Valerian and the City of a Thousand Planets

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Nostalgia can kill a film. Sometimes a director can be too close to the material it can blind them to what issues they may have as they are being turned into a film. I can think of a few like “Superman Returns”, “Crimson Peak”, and “Yoga Hosers”. Directors that hold the material in such high regard whether it’s a book, genre, or even another film series. When they become beholden to what they intend to honor, they can lose their way. “Valerian and the City of a Thousand Planets” is a french comic book from the late 60’s that director Luc Besson (The Professional, The Fifth Element) has been wanting to adapt to film for years and years. Now that technology has caught up to his imagination he is ready to go back into space.

Valerian (Dane DeHaan) and Laureline (Cara Delevingne) are partners and work as special operatives taking part in dangerous missions throughout the galaxy. They can sneak into places to retrieve stolen items and then blast their way out, with graceful ease. When they are summoned to Alpha, a massive metropolis housing most of the known alien species across the galaxy, the pair have to uncover a threat to their commander (Clive Owen) and the city. One that may also lead to the possible destruction of the entire universe as they know it.

I’ll start with the good, which is mostly in the visuals, which border from great to stunning. There is a scene early on in a multi-dimensional market than is crazy cool. The creature designs and likeness are rendered really well and some of the action set pieces have that Besson kinetic energy. Where it shined for me was in the goofier moments, with the introduction and use of Rihanna’s character Bubble along with her pimp, an almost unrecognizable but brilliant Ethan Hawke.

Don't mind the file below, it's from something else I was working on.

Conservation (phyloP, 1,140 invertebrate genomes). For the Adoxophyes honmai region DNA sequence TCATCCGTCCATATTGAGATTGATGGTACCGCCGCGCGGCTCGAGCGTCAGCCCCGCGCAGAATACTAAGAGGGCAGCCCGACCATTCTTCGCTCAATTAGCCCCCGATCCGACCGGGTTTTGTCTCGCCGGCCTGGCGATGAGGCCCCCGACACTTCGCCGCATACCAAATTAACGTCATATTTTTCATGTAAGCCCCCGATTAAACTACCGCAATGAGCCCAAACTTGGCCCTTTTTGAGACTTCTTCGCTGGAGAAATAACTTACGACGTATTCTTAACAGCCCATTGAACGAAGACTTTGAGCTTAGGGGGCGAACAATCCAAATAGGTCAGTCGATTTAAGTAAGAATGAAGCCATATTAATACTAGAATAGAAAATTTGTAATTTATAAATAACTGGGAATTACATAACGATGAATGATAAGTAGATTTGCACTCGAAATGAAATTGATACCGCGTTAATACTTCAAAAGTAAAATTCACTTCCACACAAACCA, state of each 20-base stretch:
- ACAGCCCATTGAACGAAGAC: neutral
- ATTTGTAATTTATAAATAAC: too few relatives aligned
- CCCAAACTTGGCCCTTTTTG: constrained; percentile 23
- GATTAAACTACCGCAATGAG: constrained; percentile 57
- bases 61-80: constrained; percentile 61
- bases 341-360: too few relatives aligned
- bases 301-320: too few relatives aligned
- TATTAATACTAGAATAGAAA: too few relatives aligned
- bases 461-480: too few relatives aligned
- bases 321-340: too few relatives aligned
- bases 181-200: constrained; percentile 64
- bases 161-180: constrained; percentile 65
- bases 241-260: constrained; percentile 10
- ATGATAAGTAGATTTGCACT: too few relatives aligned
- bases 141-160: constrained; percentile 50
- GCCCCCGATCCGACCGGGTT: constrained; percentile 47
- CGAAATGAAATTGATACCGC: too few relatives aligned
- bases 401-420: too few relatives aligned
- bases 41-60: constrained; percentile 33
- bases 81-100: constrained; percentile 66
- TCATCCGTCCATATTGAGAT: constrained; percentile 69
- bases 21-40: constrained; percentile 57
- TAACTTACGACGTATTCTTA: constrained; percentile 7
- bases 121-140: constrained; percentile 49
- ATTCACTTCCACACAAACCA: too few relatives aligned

What didn’t work for me was almost everything else. The script penned by Besson is filled with bad screenwriting 101, characters give the clunkiest exposition, there is little to no motivation between the main cast, and as simple the story actually is, it manages to become very convoluted and overly complicated. The over 2 hour running time allows the film to meander to the point of boredom, which leads to tiredness. By the time the film concluded I didn’t really know who wanted what anymore, nor did I care.

I remember after watching Besson’s last film “Lucy” I was thinking he had lost his magical touch that gave us true classics like “The Professional” and “The Fifth Element”. There are almost no echoes of those films here, it’s a space opera with no substance, and it doesn’t help that the dialogue DeHaan and Delevingne have to force out is the most bland and ridiculous I’ve heard in quite a while. In a lot of ways this film reminded me of another French comic turned into a film, “The Adventures of Tintin”, again visually incredible, but weak character development and a forgettable storyline, and way too long.

In the end I feel really bad because I wanted to love this movie, and even though Besson loves it more than me and has for decades, I believe with “Valerian” he is the victim of his own nostalgia.

 

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